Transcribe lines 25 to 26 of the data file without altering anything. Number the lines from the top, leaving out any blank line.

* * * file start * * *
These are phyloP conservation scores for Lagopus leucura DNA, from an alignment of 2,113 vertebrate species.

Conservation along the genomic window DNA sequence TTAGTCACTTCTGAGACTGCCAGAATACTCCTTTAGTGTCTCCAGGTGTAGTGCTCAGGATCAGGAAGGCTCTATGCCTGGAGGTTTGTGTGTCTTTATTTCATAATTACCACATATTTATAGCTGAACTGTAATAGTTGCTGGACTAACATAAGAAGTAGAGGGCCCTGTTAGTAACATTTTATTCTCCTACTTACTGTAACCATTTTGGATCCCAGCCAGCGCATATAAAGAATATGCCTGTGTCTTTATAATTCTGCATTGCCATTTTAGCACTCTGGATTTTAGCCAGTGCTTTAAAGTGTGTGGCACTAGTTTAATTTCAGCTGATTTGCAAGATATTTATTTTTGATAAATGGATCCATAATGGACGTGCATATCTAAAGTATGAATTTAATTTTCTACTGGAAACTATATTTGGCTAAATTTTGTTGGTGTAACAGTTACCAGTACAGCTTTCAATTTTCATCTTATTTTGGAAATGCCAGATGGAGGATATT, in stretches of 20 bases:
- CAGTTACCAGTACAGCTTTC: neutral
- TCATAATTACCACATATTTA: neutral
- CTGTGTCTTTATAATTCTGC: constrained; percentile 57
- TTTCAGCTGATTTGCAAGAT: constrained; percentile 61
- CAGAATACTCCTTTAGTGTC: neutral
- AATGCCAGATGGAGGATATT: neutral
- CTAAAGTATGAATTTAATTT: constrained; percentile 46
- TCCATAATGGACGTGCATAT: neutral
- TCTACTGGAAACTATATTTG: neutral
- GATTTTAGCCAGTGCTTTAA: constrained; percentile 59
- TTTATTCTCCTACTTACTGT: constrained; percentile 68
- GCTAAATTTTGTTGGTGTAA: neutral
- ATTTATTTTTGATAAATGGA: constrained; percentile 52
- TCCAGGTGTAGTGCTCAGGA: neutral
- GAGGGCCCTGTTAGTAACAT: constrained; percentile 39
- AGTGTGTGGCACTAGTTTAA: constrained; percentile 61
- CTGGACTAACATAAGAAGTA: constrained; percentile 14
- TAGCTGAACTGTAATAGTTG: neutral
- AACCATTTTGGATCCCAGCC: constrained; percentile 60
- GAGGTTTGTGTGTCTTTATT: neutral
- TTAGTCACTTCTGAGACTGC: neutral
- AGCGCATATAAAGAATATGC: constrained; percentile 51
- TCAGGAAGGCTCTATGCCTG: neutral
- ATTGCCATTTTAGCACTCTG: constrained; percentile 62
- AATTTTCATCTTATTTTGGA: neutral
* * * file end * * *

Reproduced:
- TCAGGAAGGCTCTATGCCTG: neutral
- ATTGCCATTTTAGCACTCTG: constrained; percentile 62